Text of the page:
Appendix--Sources and


The GSP estimates presented in this article are an extension of the benchmark estimates published in a 1985 BEA staff paper. The new estimates include (1) updates of the 1963, 1967, 1972, and 1977 benchmark-year estimates published previously, (2) 1982 benchmark-year estimates, and (3) annual estimates for nonbenchmark years. To make the previously published benchmark-year estimates consistent with the 1982 estimates, they are adjusted to incorporate both the 1985 revisions to the national income and product accounts and recently completed revisions to the State personal income series.

Compensation and proprietors' income

Annual estimates by State and industry of two components of compensation--wages and salaries, and other labor income--as well as of proprietors' income with inventory valuation adjustment (IVA) are from BEA's State personal income series. Wages and salaries, in turn, is part of the basis for assigning to States the components of compensation not measured in the personal income account--employer contributions for social insurance--and proprietors' income with IVA is the basis for assigning noncorporate capital consumption allowances.

Capital charges

For the benchmark years, the sources and methods for capital charges differ among industries.

Goods-producing industries.--For 27 agricultural, mining, construction, and manufacturing industries, BEA estimates capital charges by first estimating total GSP and then subtracting compensation, proprietors' income, and IBT. Economic census data on value added in production, adjusted to conform to BEA's income and product definitions, are the basis for estimating total GSP.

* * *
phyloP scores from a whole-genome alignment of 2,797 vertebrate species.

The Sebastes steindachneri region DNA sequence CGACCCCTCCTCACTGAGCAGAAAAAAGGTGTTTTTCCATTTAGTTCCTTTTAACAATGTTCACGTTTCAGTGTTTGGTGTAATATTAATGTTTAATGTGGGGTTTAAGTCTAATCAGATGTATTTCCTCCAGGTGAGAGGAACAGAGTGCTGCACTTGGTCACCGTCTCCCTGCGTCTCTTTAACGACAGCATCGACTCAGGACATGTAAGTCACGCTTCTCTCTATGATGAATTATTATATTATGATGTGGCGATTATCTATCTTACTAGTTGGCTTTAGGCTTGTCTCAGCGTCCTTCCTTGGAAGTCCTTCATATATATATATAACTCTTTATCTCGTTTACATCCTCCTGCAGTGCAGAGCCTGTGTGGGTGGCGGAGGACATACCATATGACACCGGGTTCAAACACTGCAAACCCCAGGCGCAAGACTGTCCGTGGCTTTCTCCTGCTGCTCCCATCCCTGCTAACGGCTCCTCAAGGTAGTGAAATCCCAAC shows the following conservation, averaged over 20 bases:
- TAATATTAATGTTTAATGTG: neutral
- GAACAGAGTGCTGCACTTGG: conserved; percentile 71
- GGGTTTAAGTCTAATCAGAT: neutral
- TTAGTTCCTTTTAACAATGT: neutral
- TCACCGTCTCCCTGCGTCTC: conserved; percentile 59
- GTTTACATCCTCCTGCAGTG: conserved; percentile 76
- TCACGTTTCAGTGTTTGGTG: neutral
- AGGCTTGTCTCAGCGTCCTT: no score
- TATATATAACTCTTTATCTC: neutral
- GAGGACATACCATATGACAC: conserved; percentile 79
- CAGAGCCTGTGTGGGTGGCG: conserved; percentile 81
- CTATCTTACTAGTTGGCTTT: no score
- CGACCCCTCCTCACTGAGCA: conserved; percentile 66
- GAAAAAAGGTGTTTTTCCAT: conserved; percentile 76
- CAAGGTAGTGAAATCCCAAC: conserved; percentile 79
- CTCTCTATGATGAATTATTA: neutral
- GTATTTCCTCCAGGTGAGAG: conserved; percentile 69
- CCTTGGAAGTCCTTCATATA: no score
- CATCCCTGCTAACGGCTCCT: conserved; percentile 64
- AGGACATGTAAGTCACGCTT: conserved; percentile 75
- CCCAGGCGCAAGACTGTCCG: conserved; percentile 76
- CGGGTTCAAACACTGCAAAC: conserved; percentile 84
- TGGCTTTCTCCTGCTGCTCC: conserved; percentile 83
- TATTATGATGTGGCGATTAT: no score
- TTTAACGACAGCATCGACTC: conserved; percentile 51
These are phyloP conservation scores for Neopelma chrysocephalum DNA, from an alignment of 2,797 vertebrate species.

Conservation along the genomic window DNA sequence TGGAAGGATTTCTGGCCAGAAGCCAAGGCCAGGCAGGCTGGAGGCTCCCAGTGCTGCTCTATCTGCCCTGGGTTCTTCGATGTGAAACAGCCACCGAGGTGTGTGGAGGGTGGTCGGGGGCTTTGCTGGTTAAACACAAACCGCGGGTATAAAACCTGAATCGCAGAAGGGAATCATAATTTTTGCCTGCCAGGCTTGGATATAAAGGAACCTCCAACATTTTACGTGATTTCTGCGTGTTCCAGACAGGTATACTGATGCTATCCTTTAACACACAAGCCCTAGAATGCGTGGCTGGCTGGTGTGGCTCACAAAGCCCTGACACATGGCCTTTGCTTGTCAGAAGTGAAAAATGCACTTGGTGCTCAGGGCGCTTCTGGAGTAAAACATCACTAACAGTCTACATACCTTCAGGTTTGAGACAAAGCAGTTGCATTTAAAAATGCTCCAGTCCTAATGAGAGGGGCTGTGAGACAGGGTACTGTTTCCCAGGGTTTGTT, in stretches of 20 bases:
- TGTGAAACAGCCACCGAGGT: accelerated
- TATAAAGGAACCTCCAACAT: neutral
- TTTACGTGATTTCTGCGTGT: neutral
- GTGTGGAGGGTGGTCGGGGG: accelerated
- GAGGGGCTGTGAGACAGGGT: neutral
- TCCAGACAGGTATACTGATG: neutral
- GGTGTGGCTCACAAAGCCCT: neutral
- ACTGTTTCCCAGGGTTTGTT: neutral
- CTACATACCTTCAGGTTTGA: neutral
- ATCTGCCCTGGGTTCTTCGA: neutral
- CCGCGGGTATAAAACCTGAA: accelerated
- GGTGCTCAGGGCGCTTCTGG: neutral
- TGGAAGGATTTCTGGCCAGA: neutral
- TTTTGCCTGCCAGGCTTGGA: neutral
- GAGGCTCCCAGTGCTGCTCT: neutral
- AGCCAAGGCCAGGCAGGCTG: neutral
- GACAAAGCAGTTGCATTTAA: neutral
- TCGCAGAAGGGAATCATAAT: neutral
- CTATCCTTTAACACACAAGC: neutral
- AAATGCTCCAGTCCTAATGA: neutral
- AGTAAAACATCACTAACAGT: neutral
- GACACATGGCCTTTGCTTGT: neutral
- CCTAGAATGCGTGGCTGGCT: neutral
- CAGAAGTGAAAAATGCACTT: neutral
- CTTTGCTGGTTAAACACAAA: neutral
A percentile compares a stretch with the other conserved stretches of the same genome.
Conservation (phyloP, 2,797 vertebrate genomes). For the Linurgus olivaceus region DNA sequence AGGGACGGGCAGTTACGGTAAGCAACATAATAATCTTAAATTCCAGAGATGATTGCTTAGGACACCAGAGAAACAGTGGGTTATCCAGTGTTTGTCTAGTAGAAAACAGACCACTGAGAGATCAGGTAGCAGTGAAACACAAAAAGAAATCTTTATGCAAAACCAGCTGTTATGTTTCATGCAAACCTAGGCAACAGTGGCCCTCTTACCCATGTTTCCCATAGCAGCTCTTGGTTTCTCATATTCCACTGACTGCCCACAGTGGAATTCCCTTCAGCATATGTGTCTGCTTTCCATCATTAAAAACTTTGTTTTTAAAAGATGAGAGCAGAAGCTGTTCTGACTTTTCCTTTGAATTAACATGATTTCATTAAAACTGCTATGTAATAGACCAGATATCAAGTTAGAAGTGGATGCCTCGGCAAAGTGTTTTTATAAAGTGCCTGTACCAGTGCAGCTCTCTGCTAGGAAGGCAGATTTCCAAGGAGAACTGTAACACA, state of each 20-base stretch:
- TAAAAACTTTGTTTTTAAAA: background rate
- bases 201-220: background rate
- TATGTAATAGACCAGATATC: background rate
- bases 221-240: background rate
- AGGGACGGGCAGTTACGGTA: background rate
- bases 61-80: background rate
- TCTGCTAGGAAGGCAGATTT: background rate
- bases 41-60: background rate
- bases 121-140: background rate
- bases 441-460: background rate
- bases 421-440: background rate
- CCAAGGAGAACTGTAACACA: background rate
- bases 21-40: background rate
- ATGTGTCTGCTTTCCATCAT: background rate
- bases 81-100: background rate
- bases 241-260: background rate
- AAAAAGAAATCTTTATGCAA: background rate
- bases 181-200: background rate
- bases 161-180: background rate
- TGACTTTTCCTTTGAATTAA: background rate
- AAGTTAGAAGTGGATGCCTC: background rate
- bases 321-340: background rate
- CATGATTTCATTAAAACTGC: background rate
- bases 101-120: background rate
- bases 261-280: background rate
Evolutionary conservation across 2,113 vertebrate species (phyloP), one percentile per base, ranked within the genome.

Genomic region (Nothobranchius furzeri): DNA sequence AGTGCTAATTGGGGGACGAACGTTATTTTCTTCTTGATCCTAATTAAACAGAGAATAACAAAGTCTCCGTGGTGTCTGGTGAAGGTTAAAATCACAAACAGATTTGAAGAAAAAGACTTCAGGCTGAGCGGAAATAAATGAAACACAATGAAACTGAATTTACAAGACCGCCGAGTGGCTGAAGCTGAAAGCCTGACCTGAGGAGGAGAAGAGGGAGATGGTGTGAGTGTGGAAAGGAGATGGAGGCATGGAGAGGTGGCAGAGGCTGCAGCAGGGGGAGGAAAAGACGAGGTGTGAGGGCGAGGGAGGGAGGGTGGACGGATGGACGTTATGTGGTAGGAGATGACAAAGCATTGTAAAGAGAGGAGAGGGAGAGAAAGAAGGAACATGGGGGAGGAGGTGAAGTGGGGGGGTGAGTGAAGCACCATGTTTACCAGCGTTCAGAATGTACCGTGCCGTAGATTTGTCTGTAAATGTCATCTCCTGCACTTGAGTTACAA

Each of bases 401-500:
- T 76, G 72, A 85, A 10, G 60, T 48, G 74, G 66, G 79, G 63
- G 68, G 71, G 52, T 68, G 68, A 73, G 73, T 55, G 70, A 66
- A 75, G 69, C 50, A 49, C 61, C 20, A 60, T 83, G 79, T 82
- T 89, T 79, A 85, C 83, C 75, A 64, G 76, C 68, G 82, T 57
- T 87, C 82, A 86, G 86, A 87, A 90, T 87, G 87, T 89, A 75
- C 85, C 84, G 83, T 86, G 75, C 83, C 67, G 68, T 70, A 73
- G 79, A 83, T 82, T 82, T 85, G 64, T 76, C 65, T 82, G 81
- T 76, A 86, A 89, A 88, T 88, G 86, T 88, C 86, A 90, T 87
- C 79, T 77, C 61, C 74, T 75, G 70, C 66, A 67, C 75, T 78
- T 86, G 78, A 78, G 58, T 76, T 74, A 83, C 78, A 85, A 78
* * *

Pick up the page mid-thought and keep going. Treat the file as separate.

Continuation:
Regulated distributive and service industries.--For seven transportation, communication, utility, and finance industries, data contained in financial reports filed by firms with regulatory agencies are the basis for estimating capital charges. BEA employs indicators of capital stock or its use--for example, airline boardings--to assign capital charges for multistate firms to States.

Real estate industry.--For this industry, BEA mainly uses data from the population and housing censuses and the U.S. Department of Agriculture to assign capital charges to States in accordance with the location of real property.

Unregulated distributive and service industries.--For 23 transportation, trade, finance, insurance, and service industries, BEA uses economic census data on business receipts or sales and data on wages and salaries to assign capital charges to States.